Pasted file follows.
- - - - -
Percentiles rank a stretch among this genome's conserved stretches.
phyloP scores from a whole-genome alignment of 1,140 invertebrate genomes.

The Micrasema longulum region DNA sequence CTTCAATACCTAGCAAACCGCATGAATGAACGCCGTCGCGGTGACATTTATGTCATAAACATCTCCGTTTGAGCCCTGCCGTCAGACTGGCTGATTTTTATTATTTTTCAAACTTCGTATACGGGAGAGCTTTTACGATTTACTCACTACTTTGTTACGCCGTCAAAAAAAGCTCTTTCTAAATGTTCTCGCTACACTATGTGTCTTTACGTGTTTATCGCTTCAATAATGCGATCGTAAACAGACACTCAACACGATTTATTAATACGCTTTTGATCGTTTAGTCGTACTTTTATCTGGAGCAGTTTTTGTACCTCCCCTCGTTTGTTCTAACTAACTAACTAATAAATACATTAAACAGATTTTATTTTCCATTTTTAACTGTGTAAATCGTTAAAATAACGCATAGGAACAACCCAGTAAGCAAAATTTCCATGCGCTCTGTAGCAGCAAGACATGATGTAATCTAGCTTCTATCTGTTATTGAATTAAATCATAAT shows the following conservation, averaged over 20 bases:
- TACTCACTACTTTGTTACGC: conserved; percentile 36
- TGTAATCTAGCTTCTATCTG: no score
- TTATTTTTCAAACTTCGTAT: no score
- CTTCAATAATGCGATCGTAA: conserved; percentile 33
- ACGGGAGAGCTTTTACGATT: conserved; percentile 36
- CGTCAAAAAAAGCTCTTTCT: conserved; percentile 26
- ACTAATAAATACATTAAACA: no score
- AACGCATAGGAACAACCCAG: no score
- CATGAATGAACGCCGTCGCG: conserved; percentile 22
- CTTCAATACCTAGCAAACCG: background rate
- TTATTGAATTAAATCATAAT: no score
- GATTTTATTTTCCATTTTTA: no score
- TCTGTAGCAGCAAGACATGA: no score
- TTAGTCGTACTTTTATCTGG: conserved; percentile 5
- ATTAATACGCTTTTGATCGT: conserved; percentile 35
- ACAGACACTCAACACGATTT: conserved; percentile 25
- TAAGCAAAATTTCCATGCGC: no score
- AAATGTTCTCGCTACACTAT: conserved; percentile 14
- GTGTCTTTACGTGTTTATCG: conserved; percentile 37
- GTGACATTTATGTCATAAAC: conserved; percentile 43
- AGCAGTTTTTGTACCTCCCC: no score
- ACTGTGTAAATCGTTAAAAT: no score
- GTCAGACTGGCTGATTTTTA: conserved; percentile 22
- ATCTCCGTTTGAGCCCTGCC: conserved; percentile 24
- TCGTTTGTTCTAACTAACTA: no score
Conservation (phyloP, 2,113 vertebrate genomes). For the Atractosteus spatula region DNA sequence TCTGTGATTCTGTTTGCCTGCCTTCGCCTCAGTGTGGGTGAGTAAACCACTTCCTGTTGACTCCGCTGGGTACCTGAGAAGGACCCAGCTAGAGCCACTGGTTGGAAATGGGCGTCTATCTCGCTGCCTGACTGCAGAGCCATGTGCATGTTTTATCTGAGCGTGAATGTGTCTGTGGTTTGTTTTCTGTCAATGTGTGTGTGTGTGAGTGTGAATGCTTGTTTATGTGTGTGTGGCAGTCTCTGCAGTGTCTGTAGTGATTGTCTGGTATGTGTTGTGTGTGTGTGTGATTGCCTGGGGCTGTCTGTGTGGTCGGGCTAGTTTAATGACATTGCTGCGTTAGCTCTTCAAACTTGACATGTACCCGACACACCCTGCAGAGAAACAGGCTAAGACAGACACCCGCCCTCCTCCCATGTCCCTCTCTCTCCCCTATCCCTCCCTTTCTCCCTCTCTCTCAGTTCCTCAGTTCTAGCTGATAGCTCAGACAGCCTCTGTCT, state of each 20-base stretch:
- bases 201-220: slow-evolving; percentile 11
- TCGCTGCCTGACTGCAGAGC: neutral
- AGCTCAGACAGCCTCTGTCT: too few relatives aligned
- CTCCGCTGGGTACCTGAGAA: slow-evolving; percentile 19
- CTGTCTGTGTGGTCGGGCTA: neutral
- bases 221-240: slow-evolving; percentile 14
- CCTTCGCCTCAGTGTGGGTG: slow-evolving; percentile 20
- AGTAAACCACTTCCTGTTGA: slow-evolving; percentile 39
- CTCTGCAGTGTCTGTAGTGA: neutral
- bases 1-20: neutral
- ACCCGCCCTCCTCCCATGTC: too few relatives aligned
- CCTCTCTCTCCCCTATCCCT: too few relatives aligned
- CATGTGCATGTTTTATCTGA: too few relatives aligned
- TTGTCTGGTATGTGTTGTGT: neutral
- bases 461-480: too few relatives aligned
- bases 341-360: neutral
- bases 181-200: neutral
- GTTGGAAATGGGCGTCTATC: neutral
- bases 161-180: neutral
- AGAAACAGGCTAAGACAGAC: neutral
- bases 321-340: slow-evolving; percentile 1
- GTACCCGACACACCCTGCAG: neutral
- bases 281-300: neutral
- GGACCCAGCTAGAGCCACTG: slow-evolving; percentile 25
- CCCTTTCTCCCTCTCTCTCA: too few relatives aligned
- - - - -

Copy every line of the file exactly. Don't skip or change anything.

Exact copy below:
Percentiles rank a stretch among this genome's conserved stretches.
phyloP scores from a whole-genome alignment of 1,140 invertebrate genomes.

The Micrasema longulum region DNA sequence CTTCAATACCTAGCAAACCGCATGAATGAACGCCGTCGCGGTGACATTTATGTCATAAACATCTCCGTTTGAGCCCTGCCGTCAGACTGGCTGATTTTTATTATTTTTCAAACTTCGTATACGGGAGAGCTTTTACGATTTACTCACTACTTTGTTACGCCGTCAAAAAAAGCTCTTTCTAAATGTTCTCGCTACACTATGTGTCTTTACGTGTTTATCGCTTCAATAATGCGATCGTAAACAGACACTCAACACGATTTATTAATACGCTTTTGATCGTTTAGTCGTACTTTTATCTGGAGCAGTTTTTGTACCTCCCCTCGTTTGTTCTAACTAACTAACTAATAAATACATTAAACAGATTTTATTTTCCATTTTTAACTGTGTAAATCGTTAAAATAACGCATAGGAACAACCCAGTAAGCAAAATTTCCATGCGCTCTGTAGCAGCAAGACATGATGTAATCTAGCTTCTATCTGTTATTGAATTAAATCATAAT shows the following conservation, averaged over 20 bases:
- TACTCACTACTTTGTTACGC: conserved; percentile 36
- TGTAATCTAGCTTCTATCTG: no score
- TTATTTTTCAAACTTCGTAT: no score
- CTTCAATAATGCGATCGTAA: conserved; percentile 33
- ACGGGAGAGCTTTTACGATT: conserved; percentile 36
- CGTCAAAAAAAGCTCTTTCT: conserved; percentile 26
- ACTAATAAATACATTAAACA: no score
- AACGCATAGGAACAACCCAG: no score
- CATGAATGAACGCCGTCGCG: conserved; percentile 22
- CTTCAATACCTAGCAAACCG: background rate
- TTATTGAATTAAATCATAAT: no score
- GATTTTATTTTCCATTTTTA: no score
- TCTGTAGCAGCAAGACATGA: no score
- TTAGTCGTACTTTTATCTGG: conserved; percentile 5
- ATTAATACGCTTTTGATCGT: conserved; percentile 35
- ACAGACACTCAACACGATTT: conserved; percentile 25
- TAAGCAAAATTTCCATGCGC: no score
- AAATGTTCTCGCTACACTAT: conserved; percentile 14
- GTGTCTTTACGTGTTTATCG: conserved; percentile 37
- GTGACATTTATGTCATAAAC: conserved; percentile 43
- AGCAGTTTTTGTACCTCCCC: no score
- ACTGTGTAAATCGTTAAAAT: no score
- GTCAGACTGGCTGATTTTTA: conserved; percentile 22
- ATCTCCGTTTGAGCCCTGCC: conserved; percentile 24
- TCGTTTGTTCTAACTAACTA: no score
Conservation (phyloP, 2,113 vertebrate genomes). For the Atractosteus spatula region DNA sequence TCTGTGATTCTGTTTGCCTGCCTTCGCCTCAGTGTGGGTGAGTAAACCACTTCCTGTTGACTCCGCTGGGTACCTGAGAAGGACCCAGCTAGAGCCACTGGTTGGAAATGGGCGTCTATCTCGCTGCCTGACTGCAGAGCCATGTGCATGTTTTATCTGAGCGTGAATGTGTCTGTGGTTTGTTTTCTGTCAATGTGTGTGTGTGTGAGTGTGAATGCTTGTTTATGTGTGTGTGGCAGTCTCTGCAGTGTCTGTAGTGATTGTCTGGTATGTGTTGTGTGTGTGTGTGATTGCCTGGGGCTGTCTGTGTGGTCGGGCTAGTTTAATGACATTGCTGCGTTAGCTCTTCAAACTTGACATGTACCCGACACACCCTGCAGAGAAACAGGCTAAGACAGACACCCGCCCTCCTCCCATGTCCCTCTCTCTCCCCTATCCCTCCCTTTCTCCCTCTCTCTCAGTTCCTCAGTTCTAGCTGATAGCTCAGACAGCCTCTGTCT, state of each 20-base stretch:
- bases 201-220: slow-evolving; percentile 11
- TCGCTGCCTGACTGCAGAGC: neutral
- AGCTCAGACAGCCTCTGTCT: too few relatives aligned
- CTCCGCTGGGTACCTGAGAA: slow-evolving; percentile 19
- CTGTCTGTGTGGTCGGGCTA: neutral
- bases 221-240: slow-evolving; percentile 14
- CCTTCGCCTCAGTGTGGGTG: slow-evolving; percentile 20
- AGTAAACCACTTCCTGTTGA: slow-evolving; percentile 39
- CTCTGCAGTGTCTGTAGTGA: neutral
- bases 1-20: neutral
- ACCCGCCCTCCTCCCATGTC: too few relatives aligned
- CCTCTCTCTCCCCTATCCCT: too few relatives aligned
- CATGTGCATGTTTTATCTGA: too few relatives aligned
- TTGTCTGGTATGTGTTGTGT: neutral
- bases 461-480: too few relatives aligned
- bases 341-360: neutral
- bases 181-200: neutral
- GTTGGAAATGGGCGTCTATC: neutral
- bases 161-180: neutral
- AGAAACAGGCTAAGACAGAC: neutral
- bases 321-340: slow-evolving; percentile 1
- GTACCCGACACACCCTGCAG: neutral
- bases 281-300: neutral
- GGACCCAGCTAGAGCCACTG: slow-evolving; percentile 25
- CCCTTTCTCCCTCTCTCTCA: too few relatives aligned